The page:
Too many Passports in the Family

A couple of years ago I had a little blog post about the various passports in our family. Back then I thought it was rather amusing to have so many different ones but by now I have changed my mind.

I have both the Finnish and the German nationality and this also applies to both kids Nathan and Nathalie. They got both nationalities due to jus sanguinis which is applied both in Germany and in Finland. I on the other hand have both nationalities as my father is German and my mother in Finnish. But as my wife is Chinese and maintains her Chinese passport both kids are by Chinese law also Chinese citizens. However as China does not recognize dual citizenship they are per se really Chinese. Some smart people in some higher ranks in China probably realized that this is not such a great idea to just say no to such interracial kids and thus they soften the regulations and voila the Chinese travel document was created. At the beginning it was only valid for two years but by now (at least according to our embassy visit in 2018) our kids can (re)apply for it untill they are turn 18.

Just a few of the passports in our collection by now

Alright so we got now actually three Nationalities for the kids (kind of three, more like 2 1/2 right now with the travel document). This all sounds pretty nice to have especially when traveling as the Finnish and the German Passport belong to the most powerful ones in some rankings. It basically means that they have one of the most visa free travel rights around the globe. Really great isn’t it? Well that is till you actually travel somewhere as a family. No we do not take all the passports with us as that would be just madness. But alone for the two kids we need to have already 4 Passports with us! Especially when we are at the check-in/ luggage drop at the airport things can get a bit messy. For example last year in Japan (Osaka) the check-in took nearly an entire hour for us as the staff was just too confused with all the documents we had with us. To make it even worse for the staff we had not checked beforehand which passports we took with us. This means that Nathan and Nathalie had both their German passport and the Chinese travel document with them. But what was so confusing for the staff was the fact that I had only my Finnish passport with me and they could not quiet understand how the kids can have the German passport but non of the parents have one!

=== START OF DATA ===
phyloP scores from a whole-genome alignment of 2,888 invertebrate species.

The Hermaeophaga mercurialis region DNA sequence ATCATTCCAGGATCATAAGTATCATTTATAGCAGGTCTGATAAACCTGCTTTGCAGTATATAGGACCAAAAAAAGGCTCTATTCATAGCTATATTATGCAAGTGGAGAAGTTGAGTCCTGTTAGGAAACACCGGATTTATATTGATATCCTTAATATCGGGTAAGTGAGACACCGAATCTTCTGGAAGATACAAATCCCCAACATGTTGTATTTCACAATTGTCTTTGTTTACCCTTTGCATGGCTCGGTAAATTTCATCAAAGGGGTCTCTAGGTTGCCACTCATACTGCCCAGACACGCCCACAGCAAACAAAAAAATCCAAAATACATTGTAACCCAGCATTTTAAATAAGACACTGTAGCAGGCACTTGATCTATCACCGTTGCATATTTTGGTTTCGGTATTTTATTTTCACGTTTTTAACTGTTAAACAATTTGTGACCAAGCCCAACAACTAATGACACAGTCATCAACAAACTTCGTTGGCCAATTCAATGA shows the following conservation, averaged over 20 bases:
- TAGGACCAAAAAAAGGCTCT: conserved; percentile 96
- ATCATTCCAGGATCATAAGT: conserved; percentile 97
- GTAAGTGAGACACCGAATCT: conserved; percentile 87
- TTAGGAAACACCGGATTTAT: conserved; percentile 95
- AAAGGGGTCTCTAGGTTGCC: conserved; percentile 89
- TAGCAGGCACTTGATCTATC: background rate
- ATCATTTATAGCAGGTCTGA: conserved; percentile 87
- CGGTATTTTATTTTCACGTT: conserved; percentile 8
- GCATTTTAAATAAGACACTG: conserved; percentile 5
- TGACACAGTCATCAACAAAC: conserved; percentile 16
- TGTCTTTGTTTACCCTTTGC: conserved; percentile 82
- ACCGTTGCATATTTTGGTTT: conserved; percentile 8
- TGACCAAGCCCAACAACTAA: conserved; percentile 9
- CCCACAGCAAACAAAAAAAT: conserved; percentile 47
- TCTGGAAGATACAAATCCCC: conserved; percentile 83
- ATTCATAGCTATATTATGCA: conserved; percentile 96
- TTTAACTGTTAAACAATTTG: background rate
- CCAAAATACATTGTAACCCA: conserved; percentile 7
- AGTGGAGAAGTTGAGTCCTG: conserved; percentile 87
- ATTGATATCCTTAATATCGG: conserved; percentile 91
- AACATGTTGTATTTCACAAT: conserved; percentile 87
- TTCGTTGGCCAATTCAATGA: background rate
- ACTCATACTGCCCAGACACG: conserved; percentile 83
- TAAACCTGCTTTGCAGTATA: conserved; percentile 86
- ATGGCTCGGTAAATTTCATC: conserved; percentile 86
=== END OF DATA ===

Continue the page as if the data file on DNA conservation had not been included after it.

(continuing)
What is my nationality?

For this years’ trip to China (and perhaps Thailand) we will make sure to take the “proper” passports with us. Meaning that the kids and I have all the German papers with us in order to not overly confuse any staff at the airports. Besides this year my father won’t be coming with us so there will be one less passport to handle. I never imagined back in the day that the whole passport matter could cause trouble at the airports. I did started to realize it first time when applying two years ago for a Visa for China here in Germany and I brought only my Finnish Passport along. Oh what trouble that was as I had to bring a paper from my hometown stating that I am a registered foreigner even though I am actually German but just could not prove it at the Visa Center.

Did ever run into any troubles at an airport?

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33 thoughts on “Too many Passports in the Family”

  1. Wow, that’s complicated!